Day 65: (Get Dark) Darkness Consumes The Soul With A Fire…

Darkness consumes the soul with a fire that sometimes rises and rises, burning out of control.  It is the rawness eating up the soul, and consuming the spirit with the colors of red, deep blue, charcoal black, grey, and orange, as the smoke rises to the top.  Such fires can only be extinguished by the waters of our tears sometimes.  For these are the rains that can either build up the fires of rage, or they can wash them out.

Past years, I was consumed with my emotional fire, resulting from a life of turbulence.  The violence endured in my life from the time I was a small child, leading up to my early 20’s left strong emotional scars on me, so consuming, they drove me into an area of darkness in the sense.  I was 12 years old when I made my first suicidal attempt.  I gazed at the bottle of perfume on top of the dresser in my bedroom.  After staring at it for a long time, I grabbed a hold of it, opened it up, put it up to my mouth, and poured some into my mouth.  However, I heard footsteps in the hallway.  It was my mother putting towels and bed sheets away in the linen closet.  She headed toward my bedroom.

I quickly spit out the perfume into my garbage basket.

My mother asked why there was such a strong smell of perfume.

I told her the cap was loose, and I accident dropped the bottle over when I was dusting the dresser.  Therefore, some of the perfume spilled.  Luckily for me, she believed it.

I quickly realized perfume was the best choice for taking my own life, because all my parents had to do was take me to the hospital, get my stomach pumped, and I’d get the beating of my life for costing them money.  Therefore, I decided against using perfume again.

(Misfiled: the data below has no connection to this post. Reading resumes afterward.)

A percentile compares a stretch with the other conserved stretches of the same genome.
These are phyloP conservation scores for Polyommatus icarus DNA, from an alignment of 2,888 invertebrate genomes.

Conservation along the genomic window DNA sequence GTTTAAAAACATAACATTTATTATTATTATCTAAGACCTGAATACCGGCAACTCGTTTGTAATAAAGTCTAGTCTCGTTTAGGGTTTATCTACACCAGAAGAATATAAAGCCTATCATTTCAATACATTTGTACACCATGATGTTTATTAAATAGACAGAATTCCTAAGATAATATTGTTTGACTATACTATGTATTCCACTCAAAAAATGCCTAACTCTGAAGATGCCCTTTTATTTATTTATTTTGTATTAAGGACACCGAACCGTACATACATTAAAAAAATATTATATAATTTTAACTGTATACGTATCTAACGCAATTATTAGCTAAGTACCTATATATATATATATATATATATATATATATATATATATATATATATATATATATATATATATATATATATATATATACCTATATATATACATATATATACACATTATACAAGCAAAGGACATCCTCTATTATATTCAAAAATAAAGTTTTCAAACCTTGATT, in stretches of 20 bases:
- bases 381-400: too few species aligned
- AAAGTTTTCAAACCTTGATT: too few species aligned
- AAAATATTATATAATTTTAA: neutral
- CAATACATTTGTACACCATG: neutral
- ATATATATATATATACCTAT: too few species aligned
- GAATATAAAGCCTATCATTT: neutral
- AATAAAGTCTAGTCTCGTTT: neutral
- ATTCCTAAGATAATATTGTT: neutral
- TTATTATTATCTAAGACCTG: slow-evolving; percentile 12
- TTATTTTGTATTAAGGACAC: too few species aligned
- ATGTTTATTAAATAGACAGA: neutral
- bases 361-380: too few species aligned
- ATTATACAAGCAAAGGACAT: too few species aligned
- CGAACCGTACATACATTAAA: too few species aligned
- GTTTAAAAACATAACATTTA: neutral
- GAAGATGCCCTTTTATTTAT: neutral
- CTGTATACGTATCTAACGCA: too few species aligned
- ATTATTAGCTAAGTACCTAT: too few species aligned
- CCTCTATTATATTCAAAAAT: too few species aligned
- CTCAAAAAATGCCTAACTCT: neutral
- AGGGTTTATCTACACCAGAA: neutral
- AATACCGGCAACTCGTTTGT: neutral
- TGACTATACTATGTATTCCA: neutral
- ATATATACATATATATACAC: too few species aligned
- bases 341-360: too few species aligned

There was another time, I was so deeply depressed, when I came home from school.  I was the only one in the house.  My brothers were outside in the yard, mowing the lawn.  Because I was so miserable, and in such agony, I went into the kitchen, pulled out the biggest and longest meat knife I could find, and put the sharp point to my gut.  I was in the process of inserting it when I heard one of my brothers coming through the side door.

In my haste, I quickly put the knife into a drawer in the kitchen.  However, it was the wrong drawer.

When my brother John came into the house, he saw me standing next to the part of the counter where the very drawer was containing the meat knife, and he asked, “Kiki, what are you doing?”

“I’m was washing the dishes.  I was in the process of getting a towel out of the drawer to  wipe them when you came in,” I said, hoping my lie was strong enough to be convincing.

“Why is that knife sticking partially out of the drawer?  What were you doing with it?”  He asked walking toward me.

“I just now put it into its drawer, but it kind of got stuck,” I responded, while playing around with a dish towel resting on the counter.

“You mean you were going to use it,” he said sternly, while yanking the drawer open and removing the knife.

“I don’t know what you mean.  I was only…”

“Don’t lie to me.  You were going to use it on yourself,” he said while holding the knife in his hands.

“I wasn’t going to use it on myself.  The thought never crossed my mind, John, honest.”  I protested.

“You’re not a good liar.  Don’t you ever do anything to bring harm to yourself, or take your life, because I or someone will be there to stop you,” he shouted, “I’m taking this knife, and removing it from our household so you can never use it again, nor even attempt to use it.  I’m taking it to the neighbors across the street for safe keeping.”

© Copyright, Kiki Stamatiou, 2015


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